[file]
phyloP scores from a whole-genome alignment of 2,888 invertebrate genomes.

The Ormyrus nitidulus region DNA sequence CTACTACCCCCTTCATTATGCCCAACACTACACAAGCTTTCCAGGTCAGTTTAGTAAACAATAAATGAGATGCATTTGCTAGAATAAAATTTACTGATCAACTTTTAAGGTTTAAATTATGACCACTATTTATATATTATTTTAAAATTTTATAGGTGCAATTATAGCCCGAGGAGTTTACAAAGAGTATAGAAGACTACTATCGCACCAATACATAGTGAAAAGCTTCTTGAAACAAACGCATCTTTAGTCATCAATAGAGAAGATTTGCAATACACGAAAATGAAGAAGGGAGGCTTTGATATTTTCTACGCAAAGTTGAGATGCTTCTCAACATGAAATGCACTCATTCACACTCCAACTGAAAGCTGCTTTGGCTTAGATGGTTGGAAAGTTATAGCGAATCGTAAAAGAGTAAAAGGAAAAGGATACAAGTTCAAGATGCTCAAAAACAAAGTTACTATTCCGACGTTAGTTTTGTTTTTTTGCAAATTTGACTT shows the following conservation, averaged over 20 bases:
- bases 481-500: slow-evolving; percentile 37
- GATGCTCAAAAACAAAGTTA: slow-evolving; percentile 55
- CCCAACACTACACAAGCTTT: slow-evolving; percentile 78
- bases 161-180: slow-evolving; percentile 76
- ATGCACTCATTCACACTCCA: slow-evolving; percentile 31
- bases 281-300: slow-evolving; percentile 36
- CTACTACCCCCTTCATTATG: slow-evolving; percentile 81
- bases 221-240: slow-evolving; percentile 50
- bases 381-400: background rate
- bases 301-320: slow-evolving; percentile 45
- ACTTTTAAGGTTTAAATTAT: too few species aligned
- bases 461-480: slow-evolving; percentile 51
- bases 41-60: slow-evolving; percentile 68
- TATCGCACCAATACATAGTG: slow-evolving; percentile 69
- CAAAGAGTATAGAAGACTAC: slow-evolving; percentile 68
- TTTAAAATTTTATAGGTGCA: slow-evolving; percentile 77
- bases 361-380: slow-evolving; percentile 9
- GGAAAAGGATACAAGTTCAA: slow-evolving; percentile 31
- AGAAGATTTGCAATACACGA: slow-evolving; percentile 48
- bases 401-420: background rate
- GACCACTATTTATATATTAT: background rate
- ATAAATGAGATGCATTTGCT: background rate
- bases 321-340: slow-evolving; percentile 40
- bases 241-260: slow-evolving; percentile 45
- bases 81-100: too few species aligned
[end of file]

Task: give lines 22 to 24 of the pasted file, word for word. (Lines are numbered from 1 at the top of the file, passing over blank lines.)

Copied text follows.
- bases 401-420: background rate
- GACCACTATTTATATATTAT: background rate
- ATAAATGAGATGCATTTGCT: background rate